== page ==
Publication

January 13, 2014Client Alert

The Seventh Circuit Breaks from the Pack; Prohibits Employers from Challenging the EEOC’s Pre-Lawsuit Conciliation Efforts

When the United States Equal Employment Opportunity Commission (EEOC) makes a finding of reasonable cause after its investigation of a discrimination charge, Title VII of the Civil Rights Act instructs the EEOC to “…endeavor to eliminate any such unlawful employment practice by informal methods of conference, conciliation and persuasion.” The statute also provides that the EEOC may proceed to filing a lawsuit against the employer only if it “…has been unable to secure from the Respondent a conciliation agreement acceptable to the Commission.” In EEOC v. Mach Mining LLC, No. 13-2456, the Seventh Circuit Court of Appeals (which covers Illinois, Indiana and Wisconsin) recently held that employers may not challenge the EEOC’s pre-lawsuit conciliation efforts as an affirmative defense to the lawsuit. By its decision, the Seventh Circuit broke away from the majority of Federal Courts of Appeal. The EEOC called the ruling in Mach Mining a “landmark” victory in its press release.

 

As part of its recent initiatives, the EEOC has been very aggressive in filing lawsuits and in the past few years has suffered setbacks with many courts critical of the Agency’s pre-lawsuit investigatory and conciliation efforts. The defense tactic of raising the failure of the EEOC to engage in good faith conciliation efforts as an Affirmative Defense has been widely used by employers’ attorneys in discrimination lawsuits brought by the EEOC. In many cases the EEOC might fail to even attempt face-to-face negotiation, refuse to provide information requested by the employer to assist in conciliation, or simply make a “take it or leave it proposal” before rushing to the courthouse to file a lawsuit.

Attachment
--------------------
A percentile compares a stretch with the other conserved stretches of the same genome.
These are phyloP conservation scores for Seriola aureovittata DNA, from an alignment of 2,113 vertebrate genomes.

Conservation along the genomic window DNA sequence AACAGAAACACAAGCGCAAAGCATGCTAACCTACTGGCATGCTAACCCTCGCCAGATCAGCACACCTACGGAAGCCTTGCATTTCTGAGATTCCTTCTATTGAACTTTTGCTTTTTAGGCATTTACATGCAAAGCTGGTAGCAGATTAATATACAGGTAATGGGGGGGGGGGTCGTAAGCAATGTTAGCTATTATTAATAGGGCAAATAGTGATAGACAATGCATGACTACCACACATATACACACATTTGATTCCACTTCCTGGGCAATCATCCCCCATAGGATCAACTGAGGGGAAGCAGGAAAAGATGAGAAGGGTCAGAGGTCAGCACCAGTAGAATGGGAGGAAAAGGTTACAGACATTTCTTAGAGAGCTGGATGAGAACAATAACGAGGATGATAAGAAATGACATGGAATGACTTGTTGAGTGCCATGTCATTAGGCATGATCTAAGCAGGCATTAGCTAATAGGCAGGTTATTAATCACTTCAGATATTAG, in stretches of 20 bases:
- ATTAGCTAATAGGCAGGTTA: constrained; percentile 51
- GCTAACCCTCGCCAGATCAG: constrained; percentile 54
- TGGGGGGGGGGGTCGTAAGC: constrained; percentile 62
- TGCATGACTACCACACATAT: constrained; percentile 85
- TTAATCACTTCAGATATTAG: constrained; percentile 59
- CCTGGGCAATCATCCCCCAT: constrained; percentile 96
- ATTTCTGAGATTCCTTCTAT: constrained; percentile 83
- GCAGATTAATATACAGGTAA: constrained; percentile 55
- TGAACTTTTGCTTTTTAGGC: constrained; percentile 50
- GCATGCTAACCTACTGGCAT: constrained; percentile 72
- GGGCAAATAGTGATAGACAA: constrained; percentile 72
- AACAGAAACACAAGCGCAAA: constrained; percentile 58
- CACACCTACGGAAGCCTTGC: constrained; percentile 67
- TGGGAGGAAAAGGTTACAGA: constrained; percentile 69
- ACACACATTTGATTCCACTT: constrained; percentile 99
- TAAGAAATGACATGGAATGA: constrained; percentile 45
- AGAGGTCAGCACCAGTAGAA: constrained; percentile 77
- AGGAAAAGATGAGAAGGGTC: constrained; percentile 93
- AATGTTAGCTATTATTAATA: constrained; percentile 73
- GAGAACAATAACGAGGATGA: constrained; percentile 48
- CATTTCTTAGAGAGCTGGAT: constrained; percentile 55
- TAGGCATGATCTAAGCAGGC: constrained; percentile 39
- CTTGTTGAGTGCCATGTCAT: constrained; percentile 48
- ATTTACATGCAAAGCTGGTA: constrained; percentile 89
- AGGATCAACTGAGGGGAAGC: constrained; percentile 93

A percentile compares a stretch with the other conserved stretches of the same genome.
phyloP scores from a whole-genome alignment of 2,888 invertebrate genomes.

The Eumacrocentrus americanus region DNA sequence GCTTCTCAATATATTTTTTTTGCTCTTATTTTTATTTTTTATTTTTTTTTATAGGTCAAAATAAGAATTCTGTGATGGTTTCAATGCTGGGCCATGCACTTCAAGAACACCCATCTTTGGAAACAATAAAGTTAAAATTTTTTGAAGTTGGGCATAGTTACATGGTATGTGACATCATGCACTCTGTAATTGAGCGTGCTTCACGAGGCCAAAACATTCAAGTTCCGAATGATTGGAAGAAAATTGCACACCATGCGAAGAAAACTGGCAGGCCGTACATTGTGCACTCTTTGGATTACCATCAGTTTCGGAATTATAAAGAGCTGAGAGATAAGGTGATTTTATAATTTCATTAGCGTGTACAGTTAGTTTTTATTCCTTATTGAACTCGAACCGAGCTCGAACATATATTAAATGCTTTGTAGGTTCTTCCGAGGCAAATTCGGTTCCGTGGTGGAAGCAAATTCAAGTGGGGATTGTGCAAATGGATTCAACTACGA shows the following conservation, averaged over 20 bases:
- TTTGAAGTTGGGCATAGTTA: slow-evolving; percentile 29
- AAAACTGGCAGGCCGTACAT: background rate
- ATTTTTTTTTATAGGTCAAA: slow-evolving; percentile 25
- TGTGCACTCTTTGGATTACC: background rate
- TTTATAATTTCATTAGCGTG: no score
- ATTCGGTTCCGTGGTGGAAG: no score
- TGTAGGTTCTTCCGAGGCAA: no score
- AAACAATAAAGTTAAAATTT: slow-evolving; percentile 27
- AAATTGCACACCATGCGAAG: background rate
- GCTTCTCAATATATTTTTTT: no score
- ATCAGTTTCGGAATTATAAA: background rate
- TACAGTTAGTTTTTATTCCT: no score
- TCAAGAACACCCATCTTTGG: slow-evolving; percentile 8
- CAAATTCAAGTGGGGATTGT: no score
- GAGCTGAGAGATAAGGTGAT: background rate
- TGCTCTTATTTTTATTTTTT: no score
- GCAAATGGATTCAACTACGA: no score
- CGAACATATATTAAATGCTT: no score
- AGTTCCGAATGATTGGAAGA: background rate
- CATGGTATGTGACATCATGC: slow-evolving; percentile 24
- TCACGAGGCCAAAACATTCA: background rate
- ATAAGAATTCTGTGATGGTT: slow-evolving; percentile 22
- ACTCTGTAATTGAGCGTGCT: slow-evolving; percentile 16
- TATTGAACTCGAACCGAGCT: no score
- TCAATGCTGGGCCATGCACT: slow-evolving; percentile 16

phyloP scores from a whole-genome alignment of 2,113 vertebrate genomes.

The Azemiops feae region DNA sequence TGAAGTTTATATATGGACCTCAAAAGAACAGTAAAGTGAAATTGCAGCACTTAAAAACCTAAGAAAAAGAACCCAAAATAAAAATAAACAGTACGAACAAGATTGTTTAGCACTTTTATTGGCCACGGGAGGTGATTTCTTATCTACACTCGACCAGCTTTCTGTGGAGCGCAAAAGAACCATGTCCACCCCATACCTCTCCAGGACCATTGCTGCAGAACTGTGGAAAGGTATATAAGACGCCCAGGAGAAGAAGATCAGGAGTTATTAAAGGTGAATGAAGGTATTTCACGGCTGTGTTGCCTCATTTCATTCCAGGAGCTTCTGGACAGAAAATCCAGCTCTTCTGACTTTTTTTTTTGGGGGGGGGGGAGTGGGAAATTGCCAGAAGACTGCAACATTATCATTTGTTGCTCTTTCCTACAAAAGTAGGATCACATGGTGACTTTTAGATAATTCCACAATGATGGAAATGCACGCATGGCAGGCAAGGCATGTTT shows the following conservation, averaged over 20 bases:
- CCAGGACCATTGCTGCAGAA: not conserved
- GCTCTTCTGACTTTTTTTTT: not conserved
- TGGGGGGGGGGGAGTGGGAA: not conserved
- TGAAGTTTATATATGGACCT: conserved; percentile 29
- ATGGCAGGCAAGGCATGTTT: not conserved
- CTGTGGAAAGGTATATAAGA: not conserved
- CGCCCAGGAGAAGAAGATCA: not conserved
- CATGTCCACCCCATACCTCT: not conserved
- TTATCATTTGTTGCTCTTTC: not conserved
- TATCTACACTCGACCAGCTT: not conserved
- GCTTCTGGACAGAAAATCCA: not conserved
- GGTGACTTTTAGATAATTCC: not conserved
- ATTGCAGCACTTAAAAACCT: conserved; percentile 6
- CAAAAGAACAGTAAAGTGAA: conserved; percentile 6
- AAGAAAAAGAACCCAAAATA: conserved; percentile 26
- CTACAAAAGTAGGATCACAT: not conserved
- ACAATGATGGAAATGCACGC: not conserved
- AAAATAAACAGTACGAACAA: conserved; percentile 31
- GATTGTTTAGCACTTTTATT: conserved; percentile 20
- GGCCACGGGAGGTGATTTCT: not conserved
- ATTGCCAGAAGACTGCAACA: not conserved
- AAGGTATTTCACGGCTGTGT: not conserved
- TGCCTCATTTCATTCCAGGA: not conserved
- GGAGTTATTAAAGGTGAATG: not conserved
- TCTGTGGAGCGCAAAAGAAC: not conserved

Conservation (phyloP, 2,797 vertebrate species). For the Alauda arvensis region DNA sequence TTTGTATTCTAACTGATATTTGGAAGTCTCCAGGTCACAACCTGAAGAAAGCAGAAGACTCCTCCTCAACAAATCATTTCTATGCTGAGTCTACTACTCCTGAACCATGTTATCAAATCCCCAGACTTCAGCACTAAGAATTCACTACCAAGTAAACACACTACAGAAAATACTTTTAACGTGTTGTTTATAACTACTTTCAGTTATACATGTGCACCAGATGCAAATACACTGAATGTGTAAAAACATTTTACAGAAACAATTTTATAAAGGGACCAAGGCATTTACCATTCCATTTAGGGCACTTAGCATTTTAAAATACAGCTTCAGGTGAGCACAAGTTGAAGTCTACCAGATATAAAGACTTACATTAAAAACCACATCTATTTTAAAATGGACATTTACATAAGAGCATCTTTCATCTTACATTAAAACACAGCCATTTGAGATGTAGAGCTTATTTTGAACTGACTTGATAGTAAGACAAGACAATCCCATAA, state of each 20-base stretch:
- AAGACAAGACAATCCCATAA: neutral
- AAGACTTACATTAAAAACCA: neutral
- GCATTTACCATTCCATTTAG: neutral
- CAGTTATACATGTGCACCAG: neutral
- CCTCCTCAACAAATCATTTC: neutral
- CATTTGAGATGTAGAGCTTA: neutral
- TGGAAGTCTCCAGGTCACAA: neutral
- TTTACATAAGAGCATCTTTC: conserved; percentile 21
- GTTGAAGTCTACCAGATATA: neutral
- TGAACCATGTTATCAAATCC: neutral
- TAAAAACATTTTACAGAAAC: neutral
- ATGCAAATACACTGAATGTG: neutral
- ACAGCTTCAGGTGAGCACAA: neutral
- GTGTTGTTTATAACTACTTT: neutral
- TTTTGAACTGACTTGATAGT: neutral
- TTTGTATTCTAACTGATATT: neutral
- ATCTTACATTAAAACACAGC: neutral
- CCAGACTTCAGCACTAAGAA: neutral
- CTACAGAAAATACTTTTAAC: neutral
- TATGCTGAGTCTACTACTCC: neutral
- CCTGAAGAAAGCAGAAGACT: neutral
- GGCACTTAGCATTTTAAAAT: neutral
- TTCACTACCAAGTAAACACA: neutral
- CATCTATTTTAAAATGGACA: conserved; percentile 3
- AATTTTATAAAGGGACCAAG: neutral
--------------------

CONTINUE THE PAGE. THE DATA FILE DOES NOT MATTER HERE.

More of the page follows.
The essence of the Court’s decision is that conciliation is an informal process in which the EEOC is to “try” to obtain a settlement acceptable to it. The Court also found that Title VII gives the EEOC “sole discretion” to determine whether a conciliation proposal is acceptable and further noted that Title VII is silent as to the standards by which the adequacy of the Agency’s conciliation efforts can be measured. Finally the Court found that permitting the employer to raise inadequate conciliation efforts as a defense to a discrimination claim would undermine the enforcement goals of Title VII. According to the Court, employers could drag out discrimination litigation by turning “what was meant to be an informal investigation into the subject of endless disputes over whether the EEOC did enough before going to court.” At least in Illinois, Wisconsin and Indiana, the EEOC’s methods, the negotiation process and whether the EEOC has acted in good faith in attempting to resolve a charge before filing a lawsuit no longer matters.

 

Although it is not yet known whether Mach Mining will petition the United States Supreme Court to resolve the split between the Seventh Circuit and the majority of other Courts of Appeal, it is likely this issue will someday be decided by the Supreme Court.

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